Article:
Workers’ Compensation Claims During the Pandemic and Mitigating the Risk
While essential workers continue to make their way into the office amid the pandemic, many other Californians have been ordered to shelter in place. At first blush, non-essential businesses may view this as leading to a decrease in workers’ compensation claims because they no longer have employees physically reporting to the office. There could be a decrease in claims for businesses that are closed or have reduced their workforce, which appears to be part of the reason for Insurance Commissioner Ricardo Lara’s Order of April 13, 2020, requiring that some insurers refund premiums. However, essential businesses to which employees still report to work and non-essential businesses that require employees to work from home may not see a decrease and could experience an uptick in workers’ compensation claims.
Consider the following scenarios: A nurse contracts COVID-19. An office assistant required to work from home develops a back injury after using a certain desk chair. A store clerk’s COVID-19 symptoms are exacerbated after continuing to report to work. A teacher required to work from home trips over a power cord and sprains an ankle. An accountant required to work from home contracts COVID-19 from a family member. These are just some of the scenarios that could result during the pandemic. Who is likely to receive workers’ compensation? It depends.
Generally, to receive workers’ compensation in California, an employee must have suffered an injury or disease arising out and occurring in the course of their employment that causes disability or the need for medical treatment. The employee is not required to prove that the employer was negligent or at fault. The injury suffered by the employee may occur as the result of a single incident, for example, a fall. The injury may also occur as the result of repetitive mentally or physically traumatic activity over a period of time, for example, carpel tunnel syndrome. See Cal. Labor Code Sections 3208.1 and 3600. Usually, non-occupational diseases are not compensable, as they do not arise out and occur in the course of employment. Examples of non-occupational diseases include the common cold or flu – they could be contracted anywhere, not necessarily at the place of employment. However, there are times when an otherwise non-compensable injury could be compensable. This may occur when the employment subjects the employee to an increased risk, or aggravates the condition.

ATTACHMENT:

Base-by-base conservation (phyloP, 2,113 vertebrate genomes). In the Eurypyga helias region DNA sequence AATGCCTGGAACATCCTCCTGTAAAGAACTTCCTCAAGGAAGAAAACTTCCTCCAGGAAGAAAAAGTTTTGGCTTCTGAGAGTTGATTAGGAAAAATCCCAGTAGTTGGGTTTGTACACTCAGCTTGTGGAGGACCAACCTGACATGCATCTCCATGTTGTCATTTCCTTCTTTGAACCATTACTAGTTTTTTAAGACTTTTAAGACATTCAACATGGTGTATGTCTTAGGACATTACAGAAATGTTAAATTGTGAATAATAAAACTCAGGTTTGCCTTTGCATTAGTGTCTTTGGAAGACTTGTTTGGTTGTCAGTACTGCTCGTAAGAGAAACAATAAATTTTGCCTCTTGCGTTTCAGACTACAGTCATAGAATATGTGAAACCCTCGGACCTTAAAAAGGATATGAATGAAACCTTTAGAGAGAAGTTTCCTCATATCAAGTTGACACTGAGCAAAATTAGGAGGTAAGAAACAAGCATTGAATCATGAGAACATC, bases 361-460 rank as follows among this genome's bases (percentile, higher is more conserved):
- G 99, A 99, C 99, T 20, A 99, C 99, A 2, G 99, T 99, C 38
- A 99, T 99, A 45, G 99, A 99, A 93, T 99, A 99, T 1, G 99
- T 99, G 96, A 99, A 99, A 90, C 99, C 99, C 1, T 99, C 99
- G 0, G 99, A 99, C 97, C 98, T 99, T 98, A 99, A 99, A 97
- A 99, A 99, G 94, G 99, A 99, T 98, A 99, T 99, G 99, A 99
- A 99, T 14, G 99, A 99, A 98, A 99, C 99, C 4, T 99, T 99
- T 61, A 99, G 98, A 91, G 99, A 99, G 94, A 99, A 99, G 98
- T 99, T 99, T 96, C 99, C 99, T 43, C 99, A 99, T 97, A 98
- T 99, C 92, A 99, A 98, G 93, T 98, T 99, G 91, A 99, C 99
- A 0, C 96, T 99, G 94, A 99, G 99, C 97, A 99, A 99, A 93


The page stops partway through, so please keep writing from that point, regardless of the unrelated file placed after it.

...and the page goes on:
Injuries that occur at work may not be compensable if they are a result of intoxication, self-infliction, physical altercation, commission of a felony, or voluntary participation in off-duty recreational activity, among other things. See Cal. Labor Code Section 3600 (a).
In determining liability exposure, given that COVID-19 will likely be considered a non-occupational disease, employers should consider whether their employees who contracted COVID-19 were subjected to an increased risk of developing the illness at work, or whether the employment aggravated the condition. Although there is a risk that an employee who is required to work from home contracts COVID-19 and files for workers’ compensation, it would appear that healthcare workers, first responders, and those who routinely interact with the public as part of their job would have a better chance of meeting this burden. With respect to claims involving work-from-home injuries aside from COVID-19, such as a fall or carpel tunnel syndrome, employers should be prepared to address such claims as if the employee had been injured at their place of employment and consider whether the injury was self-inflicted, a result of horseplay, occurred during non-work hours, etc.
To help minimize workers’ compensation claims, essential businesses should continue to comply with CDC, Federal, State, and Local guidelines and procedures. Businesses that require employees to work from home should review and update their current work-from-home policies and agreements, or consider implementing such policies if they are not in place. The policies should, among other things, address maintaining a designated work area and prompt reporting of any injuries sustained while performing their work duties at home. Businesses that require employees to work from home should also advise employees how they can obtain ergonomic or other equipment necessary to perform their job.
As you are aware, things are changing quickly and there is no clear-cut authority or bright line rules. This is not an unequivocal statement of the law, but instead represents our best interpretation of where things currently stand. This article does not address other the potential impacts of the numerous other local, state and federal orders that have been issued in response to the COVID-19 pandemic, including, without limitation, potential liability should an employee become ill, requirements regarding family leave, sick pay and other issues.